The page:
Two years ago, Wanting Qu, a Vancouver-based singer-songwriter, returned to her native China for a show. Her mother, who was among the screaming fans in the sold-out audience that evening, was about to see her only child perform live for the first time. At the behest of her rabid following, she asked her mom on stage. Says Wanting, “Mom told all parents to believe in their child. Then she started bawling.”
No one has motivated Wanting more than her mother—a woman she rebelled against, yet was determined to please. The singer, whose debut album Everything In This World came out April 24, 2012 on Nettwerk, made good on that goal. Her tunes have sound-tracked the upcoming Chinese film Love in the Buff, appeared on a Mercedes Benz sampler, and amassed combined views of millions on Chinese YouTube.
These days, Mom boasts about how her only child could sing the theme to Undercover Cop, a Chinese TV drama, before she could even speak. This, despite the fact that for years, she tried to divert her daughter’s musical ambitions to a more stable path. “When I was 4, one of her friends asked me what I wanted to be,” Wanting recalls. “I said, ‘a famous singer.’ And my mom’s like, ‘No, no, no—didn’t you say you wanted to be a doctor?”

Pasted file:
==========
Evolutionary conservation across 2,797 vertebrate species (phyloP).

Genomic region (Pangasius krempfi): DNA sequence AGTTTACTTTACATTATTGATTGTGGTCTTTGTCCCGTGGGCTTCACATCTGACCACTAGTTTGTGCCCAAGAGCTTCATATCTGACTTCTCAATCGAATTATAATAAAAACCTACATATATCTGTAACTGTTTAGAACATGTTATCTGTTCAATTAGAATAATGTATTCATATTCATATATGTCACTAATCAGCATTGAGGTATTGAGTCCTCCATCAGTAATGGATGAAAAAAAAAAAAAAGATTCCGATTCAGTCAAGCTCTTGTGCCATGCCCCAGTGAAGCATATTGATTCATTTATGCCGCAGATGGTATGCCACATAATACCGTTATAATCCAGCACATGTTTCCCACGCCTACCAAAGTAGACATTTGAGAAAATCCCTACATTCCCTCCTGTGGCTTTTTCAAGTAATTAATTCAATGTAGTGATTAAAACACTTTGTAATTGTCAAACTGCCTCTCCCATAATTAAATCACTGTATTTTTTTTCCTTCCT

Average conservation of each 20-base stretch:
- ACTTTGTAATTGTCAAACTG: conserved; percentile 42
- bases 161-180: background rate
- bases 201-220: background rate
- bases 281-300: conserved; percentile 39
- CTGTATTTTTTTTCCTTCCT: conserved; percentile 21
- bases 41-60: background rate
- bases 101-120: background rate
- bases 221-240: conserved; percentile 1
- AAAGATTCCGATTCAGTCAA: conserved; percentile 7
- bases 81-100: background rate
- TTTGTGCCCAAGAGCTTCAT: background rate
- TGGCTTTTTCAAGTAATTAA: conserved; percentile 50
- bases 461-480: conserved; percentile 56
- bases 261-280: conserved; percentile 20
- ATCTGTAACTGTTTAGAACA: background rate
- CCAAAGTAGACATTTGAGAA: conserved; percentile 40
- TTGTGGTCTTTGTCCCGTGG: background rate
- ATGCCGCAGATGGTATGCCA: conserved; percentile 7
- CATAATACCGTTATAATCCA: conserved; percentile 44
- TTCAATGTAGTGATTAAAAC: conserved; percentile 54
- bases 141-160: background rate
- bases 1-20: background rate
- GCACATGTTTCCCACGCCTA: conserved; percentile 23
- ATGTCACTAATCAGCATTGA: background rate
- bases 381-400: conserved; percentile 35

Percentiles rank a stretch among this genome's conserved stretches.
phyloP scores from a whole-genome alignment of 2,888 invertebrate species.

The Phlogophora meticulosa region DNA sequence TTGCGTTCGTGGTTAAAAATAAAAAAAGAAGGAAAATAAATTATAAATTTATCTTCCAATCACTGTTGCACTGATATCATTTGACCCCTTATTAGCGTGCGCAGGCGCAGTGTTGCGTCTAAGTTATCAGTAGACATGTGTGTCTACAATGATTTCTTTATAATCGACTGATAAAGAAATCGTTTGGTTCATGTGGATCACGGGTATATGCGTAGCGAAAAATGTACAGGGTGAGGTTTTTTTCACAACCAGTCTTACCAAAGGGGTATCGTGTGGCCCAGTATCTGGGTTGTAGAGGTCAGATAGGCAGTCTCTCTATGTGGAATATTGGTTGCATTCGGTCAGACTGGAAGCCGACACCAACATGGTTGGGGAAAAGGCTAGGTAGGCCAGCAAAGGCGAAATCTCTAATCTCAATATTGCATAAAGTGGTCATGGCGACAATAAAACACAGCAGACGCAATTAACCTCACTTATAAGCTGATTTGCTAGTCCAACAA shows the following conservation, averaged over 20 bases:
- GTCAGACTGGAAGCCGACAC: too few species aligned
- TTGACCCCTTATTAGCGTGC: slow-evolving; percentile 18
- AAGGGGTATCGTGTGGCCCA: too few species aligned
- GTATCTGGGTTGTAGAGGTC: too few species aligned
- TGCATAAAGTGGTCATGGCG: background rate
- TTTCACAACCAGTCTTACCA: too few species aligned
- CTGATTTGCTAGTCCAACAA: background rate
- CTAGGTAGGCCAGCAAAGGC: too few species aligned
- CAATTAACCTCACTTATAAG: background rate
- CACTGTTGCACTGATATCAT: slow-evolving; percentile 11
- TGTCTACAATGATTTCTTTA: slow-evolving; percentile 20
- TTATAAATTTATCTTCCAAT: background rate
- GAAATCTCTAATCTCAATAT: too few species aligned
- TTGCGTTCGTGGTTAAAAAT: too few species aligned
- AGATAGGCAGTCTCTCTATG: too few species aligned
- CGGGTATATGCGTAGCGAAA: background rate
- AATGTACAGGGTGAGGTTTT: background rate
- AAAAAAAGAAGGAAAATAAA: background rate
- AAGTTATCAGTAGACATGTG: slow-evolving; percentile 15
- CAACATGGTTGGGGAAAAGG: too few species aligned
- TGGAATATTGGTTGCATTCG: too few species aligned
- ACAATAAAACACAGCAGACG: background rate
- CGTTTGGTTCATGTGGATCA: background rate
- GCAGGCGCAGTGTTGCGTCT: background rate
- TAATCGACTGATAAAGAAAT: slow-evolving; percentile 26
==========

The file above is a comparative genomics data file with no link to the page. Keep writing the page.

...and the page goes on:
Wanting’s passion for music took flight when she left the industrial city of Harbin, China, at age 16 for boarding school in Canada. “Mom sent me because she knew I could handle it,” she says proudly. “I was a tomboy, not a typical Chinese girl.” She went on to begrudgingly get a degree in business management. “I finished that for mom,” Wanting says. “She was supporting me. I would have felt wrong studying something different.”
That didn’t mean she didn’t cheat. Wanting, who played piano as a child, bought a keyboard to pick up where she left off. “It cost two courses of tuition,” she says. “I didn’t go to school for six months.” While visiting China in 2004, she brought back a guitar, taught herself to play it, and penned her first song, “To Markus,” a tortured lullaby about an ex. When she graduated from college, she told her mom that she needed to be a musician.
Despite being penned in English or Mandarin, Wanting’s piano-swept music has won a following because her compositions—pop musings that plumb emotion—resonate universally. The lilting first single “Life Is Like a Song” is a reflection on life’s ebbs and flows, the cascading song “Drenched,” about surrendering oneself to love. Meanwhile, “You Exist in My Song,” sung in Mandarin, is about old friends alive in one’s thoughts.
Wanting’s ascent has been steady, if fated. In late 2004, she wowed a crowd by covering Dido’s “Thank You” at a Much Music singing contest. Inspired, she attended a music workshop where she fleetingly met Nettwerk co-founder Terry McBride in 2005. Later that year, she approached him at a Sarah McLachlan concert—and never one to give up, Facebooked him four years later to give him her eight-song EP. Now she is on the same label that was once home to her two biggest influences: McLachlin and Dido.
Last year, Wanting played her biggest show to a crowd of 30,000 in Harbin as part of a large line-up for a China Day celebration. Hearing the crowd roar, Wanting was reminded that this was where she was always meant to be. “It was like, ‘I belong on this stage!” she remembers, beaming. “I want more of this!’”